COLUMN: The art of reflection
Only solitary men know the full joys of friendship. Others have their family; but to a solitary and an exile his friends are everything.
-Willa Cather, Shadows on the Rock
THE MEN’S HEALTH ADVISER BY AARON SMITH
Men’s skin: more often than not it gets abused and ignored. Too much sun and not enough sunscreen. Most of us are guilty.
One of the most common sun related skin issues that bring men into my office are actinic keratoses. These are red and scaly flat skin splotches that will normally vary in size from a few millimetres to a couple of centimetres in diameter. With time some may form a thick yellowish scale on a red skin base, and some even progress to form a cutaneous horn (a cone-shaped extension of hard crusty material which may protrude from the skin up to 1-2 cm).
Actinic keratoses are caused by sun exposure and are most likely to occur in areas where sun exposure is highest; for example the backs of the hands, forearms, brow and temple area, tops of the ears, and the top of the head if you are bald or balding (interestingly, I have noticed that actinic keratoses tend to occur more on the left arm and hand, probably because this is the one usually hanging out the car or truck window). They tend to occur most on people with fair complexions and tend to be particularly common in people who work outdoors. We also know that having six or more bad sunburns in one area will really greatly increase the risk of getting an actinic keratoses in that area. About 11 to 26 per cent of the North American population will be affected by at least one of these lesions. In my office, I tend to see actinic keratoses much more often in men than in women.
Actinic keratoses are a concern because although most will not cause trouble other than cosmetically, some may progress to a form of skin cancer called squamous cell carcinoma, or SCC for short. If left untreated, SCC can spread into deeper tissues underlying the skin and be a serious health issue. The difficult part is that although most actinic keratoses will not turn into SCC, it is impossible to tell which ones may cause trouble eventually. For that reason, primary care physicians and dermatologists will often treat these lesions to prevent SCC from happening.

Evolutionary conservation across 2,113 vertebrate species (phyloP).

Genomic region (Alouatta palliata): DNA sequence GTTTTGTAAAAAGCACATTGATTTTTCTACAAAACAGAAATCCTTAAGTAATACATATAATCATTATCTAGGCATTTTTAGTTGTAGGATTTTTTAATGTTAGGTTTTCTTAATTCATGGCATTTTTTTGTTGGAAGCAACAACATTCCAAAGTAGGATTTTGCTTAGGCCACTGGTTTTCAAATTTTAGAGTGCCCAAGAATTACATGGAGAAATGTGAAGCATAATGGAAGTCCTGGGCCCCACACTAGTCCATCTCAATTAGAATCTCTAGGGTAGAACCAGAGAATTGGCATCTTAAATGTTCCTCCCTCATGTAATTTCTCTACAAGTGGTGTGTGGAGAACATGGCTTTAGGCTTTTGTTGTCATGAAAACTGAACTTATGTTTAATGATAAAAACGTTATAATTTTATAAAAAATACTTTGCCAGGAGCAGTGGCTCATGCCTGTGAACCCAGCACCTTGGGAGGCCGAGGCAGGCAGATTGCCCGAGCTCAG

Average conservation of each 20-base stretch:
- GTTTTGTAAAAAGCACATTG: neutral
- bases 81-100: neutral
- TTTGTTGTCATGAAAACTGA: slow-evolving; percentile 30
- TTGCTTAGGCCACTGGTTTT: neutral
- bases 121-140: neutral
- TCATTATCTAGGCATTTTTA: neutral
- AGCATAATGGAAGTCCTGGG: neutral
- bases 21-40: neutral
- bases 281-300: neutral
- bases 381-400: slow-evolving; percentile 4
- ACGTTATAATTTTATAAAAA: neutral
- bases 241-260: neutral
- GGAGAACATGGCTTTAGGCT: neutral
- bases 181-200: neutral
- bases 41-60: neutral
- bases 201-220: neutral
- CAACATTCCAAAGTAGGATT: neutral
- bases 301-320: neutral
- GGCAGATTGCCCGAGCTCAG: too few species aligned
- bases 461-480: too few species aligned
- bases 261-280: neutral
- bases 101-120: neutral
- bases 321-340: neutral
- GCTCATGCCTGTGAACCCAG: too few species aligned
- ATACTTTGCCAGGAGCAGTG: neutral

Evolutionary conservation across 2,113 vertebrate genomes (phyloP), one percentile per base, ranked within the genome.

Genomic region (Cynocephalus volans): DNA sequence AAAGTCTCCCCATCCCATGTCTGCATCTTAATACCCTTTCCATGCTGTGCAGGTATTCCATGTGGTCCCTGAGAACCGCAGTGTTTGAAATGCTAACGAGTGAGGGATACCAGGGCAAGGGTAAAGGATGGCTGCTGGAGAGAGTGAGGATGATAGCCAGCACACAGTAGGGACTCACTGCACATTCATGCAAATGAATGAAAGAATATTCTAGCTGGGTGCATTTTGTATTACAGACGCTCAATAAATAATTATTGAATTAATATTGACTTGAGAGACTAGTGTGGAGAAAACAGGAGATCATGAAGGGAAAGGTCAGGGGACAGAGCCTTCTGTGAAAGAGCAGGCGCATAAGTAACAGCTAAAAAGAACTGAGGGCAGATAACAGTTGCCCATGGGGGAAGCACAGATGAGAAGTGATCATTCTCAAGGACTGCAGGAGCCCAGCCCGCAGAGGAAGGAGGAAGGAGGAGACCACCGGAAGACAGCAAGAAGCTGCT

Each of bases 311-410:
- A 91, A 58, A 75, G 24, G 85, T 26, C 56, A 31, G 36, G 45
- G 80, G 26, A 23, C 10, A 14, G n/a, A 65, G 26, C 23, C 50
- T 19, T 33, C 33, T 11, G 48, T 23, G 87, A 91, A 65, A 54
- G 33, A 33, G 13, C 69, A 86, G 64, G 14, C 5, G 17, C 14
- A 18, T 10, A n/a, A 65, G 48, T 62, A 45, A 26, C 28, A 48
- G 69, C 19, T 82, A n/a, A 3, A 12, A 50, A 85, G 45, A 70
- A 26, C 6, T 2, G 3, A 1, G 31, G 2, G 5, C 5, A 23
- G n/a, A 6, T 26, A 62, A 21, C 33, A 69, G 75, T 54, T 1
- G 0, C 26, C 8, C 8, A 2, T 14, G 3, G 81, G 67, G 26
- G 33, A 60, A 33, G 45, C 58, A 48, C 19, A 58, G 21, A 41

The most common treatment for actinic keratoses is cryotherapy (or liquid nitrogen therapy). Often times this can be done right in your primary care provider’s office. Cryotherapy is particularly good at treating isolated, relatively thinner lesions. Individual treatments take literally seconds and are usually associated with only some mild localized discomfort. Thicker lesions may need a few applications. Properly applied, cryotherapy has a 70 to 90 per cent cure rate.
More widespread lesions may need a cream-based treatment usually applied over the course of a few months. If there is any question about the diagnosis, or any concerning features, your health care provider may want to excise (cut out) the lesion with some local freezing and then send the tissue to a pathologist to pin down the diagnosis. There are other much more uncommon treatment options such as shave excisions, dermabrasions, and chemical peels, but these are seldom used in clinical practice.
If you notice any spots on the skin that seem to be actinic keratoses (red, scaly, and flat) get them checked out by your primary care provider, especially if they are greater than 1cm in diameter, have a scabby appearance, are tender, or are rapidly growing. If caught early, actinic keratoses can be easily treated and this keeps the risk of trouble low.
The bottom line is this: if you want to avoid developing actinic keratoses and other potentially dangerous sun-related skin lesions, wear sunscreen (at least SPF 25). If you can’t avoid sun exposure during the peak UV hours (11 a.m. to 3 p.m.) then cover up the skin and use broad-brimmed hats (ball caps tend to leave the temple areas and ears exposed to sun damage). Also, when fishing or boating, remember about the reflection up from the water and use some sun screen on your face even if wearing a hat.
Aaron Smith is a family physician practising in Westville, Nova Scotia with a background in community health and epidemiology. This column is intended to provide general information only. Always consult your primary health care provider for specific information on personal health matters.